Access to Experimental Cancer Drugs
An experimental drug is one that has been tested in the lab and with animals and approved for testing in people by the U.S. Food and Drug Administration (FDA). But, such a drug can’t yet be advertised, sold, or prescribed. Experimental drugs may also be called “investigational drugs.”
Ways to Access an Experimental Drug
The most common and preferred way to access an experimental drug is through a clinical trial. Clinical trials are research studies that involve people. Trials are carefully designed to answer scientific questions about the new drug. People who take part are fully informed and carefully monitored. The data that are collected during a clinical trial help researchers learn how the drug behaves in people, if it is safe and effective, or how it compares to standard treatments.
See Clinical Trials Information for Patients and Caregivers to learn more about clinical trials and how to find one for which you may be eligible.
Expanded Access (Compassionate Use)
Expanded access, which is also called compassionate use, is the use of an experimental drug outside of clinical trials to treat people with serious or life-threatening diseases. It is regulated by the FDA. If you meet certain criteria, you might be able to obtain an experimental drug through expanded access. To qualify, you must:
- have an illness that is life-threatening
- have no standard treatments available
- not be eligible for a clinical trial
How to Obtain a Drug through Expanded Access
The only way to obtain a drug through expanded access is with the help of your doctor. He or she will need to:
- Ask the company that is developing and testing the experimental drug if it is willing to provide it for you. The company may not be willing to provide the drug if it believes that doing so is against its interests or if there isn’t enough drug available.
- Apply to the FDA, if the drug company agrees to supply the drug. Your doctor should refer to Expanded Access: Information for Physicians on the FDA site for complete information.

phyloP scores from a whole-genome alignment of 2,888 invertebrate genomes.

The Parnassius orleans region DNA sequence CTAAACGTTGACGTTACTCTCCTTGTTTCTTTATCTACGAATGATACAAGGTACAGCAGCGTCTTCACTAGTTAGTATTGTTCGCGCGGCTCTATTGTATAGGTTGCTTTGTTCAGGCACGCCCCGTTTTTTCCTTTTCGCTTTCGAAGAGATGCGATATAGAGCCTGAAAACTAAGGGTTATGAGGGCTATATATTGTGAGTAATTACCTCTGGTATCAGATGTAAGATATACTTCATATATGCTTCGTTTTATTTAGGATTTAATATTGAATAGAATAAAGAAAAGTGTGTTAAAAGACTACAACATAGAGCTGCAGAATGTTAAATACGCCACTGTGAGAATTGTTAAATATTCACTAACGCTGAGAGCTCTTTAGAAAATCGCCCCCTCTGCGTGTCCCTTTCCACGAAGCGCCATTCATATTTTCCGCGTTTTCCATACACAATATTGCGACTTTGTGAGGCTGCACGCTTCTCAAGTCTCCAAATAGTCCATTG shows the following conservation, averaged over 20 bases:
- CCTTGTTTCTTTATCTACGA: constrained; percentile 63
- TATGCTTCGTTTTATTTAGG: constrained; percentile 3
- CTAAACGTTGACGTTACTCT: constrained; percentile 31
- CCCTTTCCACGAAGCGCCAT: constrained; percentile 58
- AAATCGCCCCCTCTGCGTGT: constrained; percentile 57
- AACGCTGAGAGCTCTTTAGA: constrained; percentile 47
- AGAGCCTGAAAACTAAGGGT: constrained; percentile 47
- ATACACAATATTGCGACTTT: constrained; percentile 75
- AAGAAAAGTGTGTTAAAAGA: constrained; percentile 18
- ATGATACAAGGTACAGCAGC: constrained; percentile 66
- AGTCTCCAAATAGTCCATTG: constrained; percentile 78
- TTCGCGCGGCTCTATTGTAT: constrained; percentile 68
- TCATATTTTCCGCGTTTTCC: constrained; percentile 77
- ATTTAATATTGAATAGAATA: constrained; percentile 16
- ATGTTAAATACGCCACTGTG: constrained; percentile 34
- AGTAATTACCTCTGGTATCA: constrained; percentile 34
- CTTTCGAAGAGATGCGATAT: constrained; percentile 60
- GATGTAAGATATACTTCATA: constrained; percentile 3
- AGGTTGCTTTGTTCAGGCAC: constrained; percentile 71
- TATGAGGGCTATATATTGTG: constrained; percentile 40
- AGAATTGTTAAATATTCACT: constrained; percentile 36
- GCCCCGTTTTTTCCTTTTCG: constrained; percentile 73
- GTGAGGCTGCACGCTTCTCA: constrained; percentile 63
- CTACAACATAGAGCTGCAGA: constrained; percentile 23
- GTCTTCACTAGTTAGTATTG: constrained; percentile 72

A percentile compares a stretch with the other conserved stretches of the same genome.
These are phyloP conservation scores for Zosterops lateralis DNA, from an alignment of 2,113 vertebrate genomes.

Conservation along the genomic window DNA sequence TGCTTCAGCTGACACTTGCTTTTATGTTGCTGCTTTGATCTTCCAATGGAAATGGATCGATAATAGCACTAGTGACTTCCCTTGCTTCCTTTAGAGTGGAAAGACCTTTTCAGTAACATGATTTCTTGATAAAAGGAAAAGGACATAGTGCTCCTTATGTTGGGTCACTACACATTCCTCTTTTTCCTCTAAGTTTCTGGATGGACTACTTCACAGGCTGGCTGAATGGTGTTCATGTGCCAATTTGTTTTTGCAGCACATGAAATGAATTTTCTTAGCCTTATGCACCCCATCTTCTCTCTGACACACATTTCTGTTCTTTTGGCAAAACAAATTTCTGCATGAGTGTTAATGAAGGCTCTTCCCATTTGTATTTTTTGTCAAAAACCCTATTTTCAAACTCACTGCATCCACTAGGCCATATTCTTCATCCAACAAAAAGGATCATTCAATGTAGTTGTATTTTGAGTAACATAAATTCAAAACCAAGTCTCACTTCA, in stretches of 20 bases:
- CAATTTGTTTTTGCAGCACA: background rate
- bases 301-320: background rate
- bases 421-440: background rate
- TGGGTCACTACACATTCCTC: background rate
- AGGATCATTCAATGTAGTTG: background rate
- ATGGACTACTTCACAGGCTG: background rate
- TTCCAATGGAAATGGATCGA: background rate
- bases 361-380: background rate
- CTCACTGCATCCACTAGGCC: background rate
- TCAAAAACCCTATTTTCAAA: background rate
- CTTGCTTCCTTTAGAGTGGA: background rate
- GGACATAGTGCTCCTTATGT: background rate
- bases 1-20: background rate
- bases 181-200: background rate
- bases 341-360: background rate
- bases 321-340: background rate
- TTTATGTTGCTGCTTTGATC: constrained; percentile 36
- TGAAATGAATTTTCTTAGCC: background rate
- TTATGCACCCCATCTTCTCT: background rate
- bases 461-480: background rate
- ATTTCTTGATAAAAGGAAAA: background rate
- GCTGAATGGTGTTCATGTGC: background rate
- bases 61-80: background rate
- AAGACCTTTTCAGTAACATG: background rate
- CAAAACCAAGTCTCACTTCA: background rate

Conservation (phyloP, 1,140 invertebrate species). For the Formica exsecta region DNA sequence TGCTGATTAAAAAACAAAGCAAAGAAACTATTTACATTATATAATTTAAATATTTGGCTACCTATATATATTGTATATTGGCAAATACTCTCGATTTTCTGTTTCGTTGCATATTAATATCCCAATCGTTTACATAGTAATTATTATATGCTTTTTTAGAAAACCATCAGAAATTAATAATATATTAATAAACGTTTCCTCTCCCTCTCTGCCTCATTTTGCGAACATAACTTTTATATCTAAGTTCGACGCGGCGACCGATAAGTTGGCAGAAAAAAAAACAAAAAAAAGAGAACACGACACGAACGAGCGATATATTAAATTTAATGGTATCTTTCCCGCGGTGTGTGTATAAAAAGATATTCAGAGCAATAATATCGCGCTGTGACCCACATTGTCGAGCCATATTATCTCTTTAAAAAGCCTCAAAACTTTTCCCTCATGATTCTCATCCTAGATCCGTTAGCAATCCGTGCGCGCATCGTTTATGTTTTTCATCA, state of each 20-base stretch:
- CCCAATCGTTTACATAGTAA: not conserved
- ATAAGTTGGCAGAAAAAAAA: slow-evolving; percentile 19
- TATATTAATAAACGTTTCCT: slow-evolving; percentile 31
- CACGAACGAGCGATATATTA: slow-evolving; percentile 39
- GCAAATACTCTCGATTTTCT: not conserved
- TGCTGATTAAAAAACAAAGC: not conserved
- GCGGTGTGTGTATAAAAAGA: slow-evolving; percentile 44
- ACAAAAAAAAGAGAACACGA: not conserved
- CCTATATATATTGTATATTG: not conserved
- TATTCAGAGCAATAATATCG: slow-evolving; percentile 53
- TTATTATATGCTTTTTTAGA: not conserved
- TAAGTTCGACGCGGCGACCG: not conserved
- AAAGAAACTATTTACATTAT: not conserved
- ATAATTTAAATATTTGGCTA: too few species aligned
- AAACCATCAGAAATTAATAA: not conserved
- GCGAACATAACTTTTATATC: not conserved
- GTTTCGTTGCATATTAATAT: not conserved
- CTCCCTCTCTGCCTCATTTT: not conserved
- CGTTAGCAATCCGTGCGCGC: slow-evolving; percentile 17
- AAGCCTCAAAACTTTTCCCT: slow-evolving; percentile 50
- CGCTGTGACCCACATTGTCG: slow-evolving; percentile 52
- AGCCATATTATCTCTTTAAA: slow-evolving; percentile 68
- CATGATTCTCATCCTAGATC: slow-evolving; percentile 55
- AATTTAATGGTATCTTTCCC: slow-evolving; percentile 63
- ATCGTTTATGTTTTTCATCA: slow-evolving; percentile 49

How Your Safety Is Protected if You Obtain a Drug through Expanded Access
Several measures help protect your safety if you are treated with a drug through expanded access:
- An Institutional Review Board or its representative must approve the use.
- The FDA must approve the use.
- You will go through an informed consent process to ensure that you understand the potential risks and benefits of taking the experimental drug.
Right to Try
Right to try, like expanded access, allows the use of an experimental drug outside of clinical trials to treat people with serious or life-threatening diseases. But unlike expanded access, it is not regulated by the FDA.
If you meet certain criteria, you might be able to obtain an experimental drug through right to try. These criteria include:
- You have an illness that is life-threatening.
- There are no standard treatments available for you.
- You are not eligible for a clinical trial of the drug.
The drug that you are seeking must meet certain criteria, as well. These criteria include:
- It has already been studied in a phase 1 clinical trial.
- It has not been approved by the FDA for any use.
- The company that owns it has applied for FDA approval or is running a clinical trial to further study the drug before seeking approval.
How to Obtain a Drug through Right to Try
The only way to obtain a drug through right to try is with the help of your doctor. He or she will need to consult with the company that is developing and testing the experimental drug to find out:
- if the drug is eligible for use through right to try
- if the company is willing to provide it, which it is not obligated to do
How Your Safety Is Protected if You Obtain a Drug through Right to Try
Before you are treated with a drug through right to try, you will go through an informed consent process to ensure that you understand the potential risks and benefits of taking the experimental drug.
Deciding on Treatment with an Experimental Drug
Your doctor is in the best position to help you understand all your treatment options.
As you think about your options, keep in mind that there may be unknown serious side effects with experimental drugs. Also, cost may be an issue. Federal law requires most insurance plans to cover routine patient care costs related to taking part in a clinical trial. But your insurance may not cover the cost of an experimental treatment received outside of a trial.
Our list of Questions to Ask Your Doctor about Clinical Trials may help you talk with your doctor about taking part in a clinical trial.